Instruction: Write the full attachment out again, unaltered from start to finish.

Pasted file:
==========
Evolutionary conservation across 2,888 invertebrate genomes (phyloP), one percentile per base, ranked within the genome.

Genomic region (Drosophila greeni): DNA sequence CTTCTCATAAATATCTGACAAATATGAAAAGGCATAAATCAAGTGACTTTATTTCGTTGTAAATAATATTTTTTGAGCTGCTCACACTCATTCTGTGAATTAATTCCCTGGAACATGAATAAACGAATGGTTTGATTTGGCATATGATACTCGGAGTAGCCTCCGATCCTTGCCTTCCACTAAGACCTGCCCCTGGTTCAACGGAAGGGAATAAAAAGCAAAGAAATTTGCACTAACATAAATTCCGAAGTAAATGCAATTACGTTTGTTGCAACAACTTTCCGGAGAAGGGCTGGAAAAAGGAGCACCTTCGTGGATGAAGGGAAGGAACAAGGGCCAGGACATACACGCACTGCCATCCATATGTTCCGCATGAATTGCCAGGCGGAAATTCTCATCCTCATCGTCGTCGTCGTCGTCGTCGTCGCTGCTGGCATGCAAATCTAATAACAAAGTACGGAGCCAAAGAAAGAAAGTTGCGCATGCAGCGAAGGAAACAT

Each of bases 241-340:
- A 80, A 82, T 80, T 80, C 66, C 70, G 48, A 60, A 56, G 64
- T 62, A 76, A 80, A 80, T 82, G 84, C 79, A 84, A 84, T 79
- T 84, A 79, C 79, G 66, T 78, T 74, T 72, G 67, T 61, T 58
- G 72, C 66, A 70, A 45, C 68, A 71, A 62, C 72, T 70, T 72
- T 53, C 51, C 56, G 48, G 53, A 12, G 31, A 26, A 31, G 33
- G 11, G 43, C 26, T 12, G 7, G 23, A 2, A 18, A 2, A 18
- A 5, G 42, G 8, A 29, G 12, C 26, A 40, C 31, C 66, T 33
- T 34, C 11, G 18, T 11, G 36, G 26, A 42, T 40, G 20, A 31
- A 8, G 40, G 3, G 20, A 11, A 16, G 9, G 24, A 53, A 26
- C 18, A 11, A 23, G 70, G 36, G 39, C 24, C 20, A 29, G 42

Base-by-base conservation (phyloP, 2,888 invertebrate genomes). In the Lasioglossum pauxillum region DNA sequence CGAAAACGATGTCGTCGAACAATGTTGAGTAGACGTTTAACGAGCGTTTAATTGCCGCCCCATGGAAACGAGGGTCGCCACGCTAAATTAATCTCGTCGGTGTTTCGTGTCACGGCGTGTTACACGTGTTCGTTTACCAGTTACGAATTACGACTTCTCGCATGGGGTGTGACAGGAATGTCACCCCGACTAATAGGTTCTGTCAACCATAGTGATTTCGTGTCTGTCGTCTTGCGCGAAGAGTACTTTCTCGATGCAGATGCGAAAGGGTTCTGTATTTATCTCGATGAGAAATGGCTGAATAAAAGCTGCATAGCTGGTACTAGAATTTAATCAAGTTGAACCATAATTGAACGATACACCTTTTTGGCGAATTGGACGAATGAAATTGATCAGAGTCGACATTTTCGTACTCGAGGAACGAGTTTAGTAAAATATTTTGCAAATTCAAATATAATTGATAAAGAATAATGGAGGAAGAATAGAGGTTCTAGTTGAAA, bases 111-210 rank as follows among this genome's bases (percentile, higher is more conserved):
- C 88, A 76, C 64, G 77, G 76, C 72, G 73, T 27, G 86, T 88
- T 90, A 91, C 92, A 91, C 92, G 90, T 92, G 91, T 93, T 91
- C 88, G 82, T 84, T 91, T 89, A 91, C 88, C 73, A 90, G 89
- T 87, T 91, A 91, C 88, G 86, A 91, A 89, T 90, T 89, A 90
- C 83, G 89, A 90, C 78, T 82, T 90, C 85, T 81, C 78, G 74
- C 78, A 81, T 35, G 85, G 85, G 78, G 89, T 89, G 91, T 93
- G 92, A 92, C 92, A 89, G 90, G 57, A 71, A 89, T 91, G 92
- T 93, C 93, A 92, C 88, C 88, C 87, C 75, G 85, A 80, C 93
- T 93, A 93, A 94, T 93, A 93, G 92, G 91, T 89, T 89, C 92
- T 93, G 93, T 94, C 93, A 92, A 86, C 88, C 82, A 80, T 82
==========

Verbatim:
Evolutionary conservation across 2,888 invertebrate genomes (phyloP), one percentile per base, ranked within the genome.

Genomic region (Drosophila greeni): DNA sequence CTTCTCATAAATATCTGACAAATATGAAAAGGCATAAATCAAGTGACTTTATTTCGTTGTAAATAATATTTTTTGAGCTGCTCACACTCATTCTGTGAATTAATTCCCTGGAACATGAATAAACGAATGGTTTGATTTGGCATATGATACTCGGAGTAGCCTCCGATCCTTGCCTTCCACTAAGACCTGCCCCTGGTTCAACGGAAGGGAATAAAAAGCAAAGAAATTTGCACTAACATAAATTCCGAAGTAAATGCAATTACGTTTGTTGCAACAACTTTCCGGAGAAGGGCTGGAAAAAGGAGCACCTTCGTGGATGAAGGGAAGGAACAAGGGCCAGGACATACACGCACTGCCATCCATATGTTCCGCATGAATTGCCAGGCGGAAATTCTCATCCTCATCGTCGTCGTCGTCGTCGTCGTCGCTGCTGGCATGCAAATCTAATAACAAAGTACGGAGCCAAAGAAAGAAAGTTGCGCATGCAGCGAAGGAAACAT

Each of bases 241-340:
- A 80, A 82, T 80, T 80, C 66, C 70, G 48, A 60, A 56, G 64
- T 62, A 76, A 80, A 80, T 82, G 84, C 79, A 84, A 84, T 79
- T 84, A 79, C 79, G 66, T 78, T 74, T 72, G 67, T 61, T 58
- G 72, C 66, A 70, A 45, C 68, A 71, A 62, C 72, T 70, T 72
- T 53, C 51, C 56, G 48, G 53, A 12, G 31, A 26, A 31, G 33
- G 11, G 43, C 26, T 12, G 7, G 23, A 2, A 18, A 2, A 18
- A 5, G 42, G 8, A 29, G 12, C 26, A 40, C 31, C 66, T 33
- T 34, C 11, G 18, T 11, G 36, G 26, A 42, T 40, G 20, A 31
- A 8, G 40, G 3, G 20, A 11, A 16, G 9, G 24, A 53, A 26
- C 18, A 11, A 23, G 70, G 36, G 39, C 24, C 20, A 29, G 42

Base-by-base conservation (phyloP, 2,888 invertebrate genomes). In the Lasioglossum pauxillum region DNA sequence CGAAAACGATGTCGTCGAACAATGTTGAGTAGACGTTTAACGAGCGTTTAATTGCCGCCCCATGGAAACGAGGGTCGCCACGCTAAATTAATCTCGTCGGTGTTTCGTGTCACGGCGTGTTACACGTGTTCGTTTACCAGTTACGAATTACGACTTCTCGCATGGGGTGTGACAGGAATGTCACCCCGACTAATAGGTTCTGTCAACCATAGTGATTTCGTGTCTGTCGTCTTGCGCGAAGAGTACTTTCTCGATGCAGATGCGAAAGGGTTCTGTATTTATCTCGATGAGAAATGGCTGAATAAAAGCTGCATAGCTGGTACTAGAATTTAATCAAGTTGAACCATAATTGAACGATACACCTTTTTGGCGAATTGGACGAATGAAATTGATCAGAGTCGACATTTTCGTACTCGAGGAACGAGTTTAGTAAAATATTTTGCAAATTCAAATATAATTGATAAAGAATAATGGAGGAAGAATAGAGGTTCTAGTTGAAA, bases 111-210 rank as follows among this genome's bases (percentile, higher is more conserved):
- C 88, A 76, C 64, G 77, G 76, C 72, G 73, T 27, G 86, T 88
- T 90, A 91, C 92, A 91, C 92, G 90, T 92, G 91, T 93, T 91
- C 88, G 82, T 84, T 91, T 89, A 91, C 88, C 73, A 90, G 89
- T 87, T 91, A 91, C 88, G 86, A 91, A 89, T 90, T 89, A 90
- C 83, G 89, A 90, C 78, T 82, T 90, C 85, T 81, C 78, G 74
- C 78, A 81, T 35, G 85, G 85, G 78, G 89, T 89, G 91, T 93
- G 92, A 92, C 92, A 89, G 90, G 57, A 71, A 89, T 91, G 92
- T 93, C 93, A 92, C 88, C 88, C 87, C 75, G 85, A 80, C 93
- T 93, A 93, A 94, T 93, A 93, G 92, G 91, T 89, T 89, C 92
- T 93, G 93, T 94, C 93, A 92, A 86, C 88, C 82, A 80, T 82